Would you want your body/organs to be donated if you die?
If you were to die suddenly, would you want your organs or body to be donated to those in need of an organ or to science for research?
Maybe you would give an organ but not your entire body? What would be your limits?
Please give reasons.
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When I eventually die, that's it. I'll be dead. My soul won't transcend to some higher plane, and I certainly won't have a use for my body. Infact, all my body is destined to do from the point of my death onwards is rot.
As I have absolutely no use for my body after death, I see absolutely no reason why I should not donate ALL of my organs to help others. There are no limits; everything that can be used should be used. The delusion of a requirement for any part of your body after death is extremely selfish and costs many lives that could otherwise be saved.
100,000 people currently require donated organs in order to live in the US alone. [source]
Organ donation upon death should be mandatory. If you're not already, sign up to be an organ donor! You'll then have the oppotunity to save a life even after yours has ended.
I'm not "opposed" to your opinion per say but a few statements made here are questionable.
When I eventually die, that's it. I'll be dead.
When bodies are harvested for organs, they are not ENTIRELY dead. As I have mentioned on the other side, death is not clear cut. The harvesting happens so soon after you have been declared legally dead and the reason is you must not be DEAD dead. So I agree with you on a philosophical perspective, but that perspective does not take into account the blurry line of when you are fully dead.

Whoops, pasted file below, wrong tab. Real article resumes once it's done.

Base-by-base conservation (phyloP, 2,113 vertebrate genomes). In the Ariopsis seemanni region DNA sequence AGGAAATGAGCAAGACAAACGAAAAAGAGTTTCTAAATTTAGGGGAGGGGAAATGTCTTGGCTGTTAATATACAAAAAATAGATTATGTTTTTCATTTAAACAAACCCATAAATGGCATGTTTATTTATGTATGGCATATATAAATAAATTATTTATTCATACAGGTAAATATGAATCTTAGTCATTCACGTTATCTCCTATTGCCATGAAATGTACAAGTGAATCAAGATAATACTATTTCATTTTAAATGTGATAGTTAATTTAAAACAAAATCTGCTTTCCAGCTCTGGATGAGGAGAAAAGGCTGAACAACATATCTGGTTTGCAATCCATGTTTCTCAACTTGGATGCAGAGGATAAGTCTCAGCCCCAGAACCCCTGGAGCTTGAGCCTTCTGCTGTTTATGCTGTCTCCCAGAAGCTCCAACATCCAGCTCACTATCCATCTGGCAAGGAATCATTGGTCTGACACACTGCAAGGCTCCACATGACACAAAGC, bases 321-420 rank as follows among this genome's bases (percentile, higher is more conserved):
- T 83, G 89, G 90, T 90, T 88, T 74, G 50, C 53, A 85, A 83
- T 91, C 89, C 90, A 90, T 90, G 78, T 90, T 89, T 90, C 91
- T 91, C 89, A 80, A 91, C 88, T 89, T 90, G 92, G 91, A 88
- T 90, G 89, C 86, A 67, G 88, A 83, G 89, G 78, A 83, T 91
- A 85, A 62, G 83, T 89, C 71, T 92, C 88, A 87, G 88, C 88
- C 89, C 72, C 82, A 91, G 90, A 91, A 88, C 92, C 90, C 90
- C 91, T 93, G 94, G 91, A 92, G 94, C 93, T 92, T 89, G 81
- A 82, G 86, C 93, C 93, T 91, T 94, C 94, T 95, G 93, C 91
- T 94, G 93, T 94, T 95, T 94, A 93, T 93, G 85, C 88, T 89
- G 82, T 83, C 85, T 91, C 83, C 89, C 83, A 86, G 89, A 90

The delusion of a requirement for any part of your body after death is extremely selfish and costs many lives that could otherwise be saved. 100,000 people currently require donated organs in order to live in the US alone.
Although it may be a delusion, you cannot hold people responsible for the death of those that need an organ. Just because modern science has enabled organ transplantation, you cannot call for a moral obligation to participate. It's great that the choice is there, but you can't make that choice a line for judgment (i.e. if you don't take it you are selfish). The high number of those in need of organs, in my opinion, is more a case for stem cell research.
Organ donation upon death should be mandatory.
Now this is were you lost me the most, because that statement is ludicrous. Mandatory? Surely you don't believe that.
My body is mine and no one should have authority over what happens to it when I die but me, and those closest to me. Science is there to enable and create possibilities and give you choices. It's not there to pass judgment and enforce morality.
In the same way that I find your will to give your organs upon death honorable, you also have to respect the people that choose not to take that option.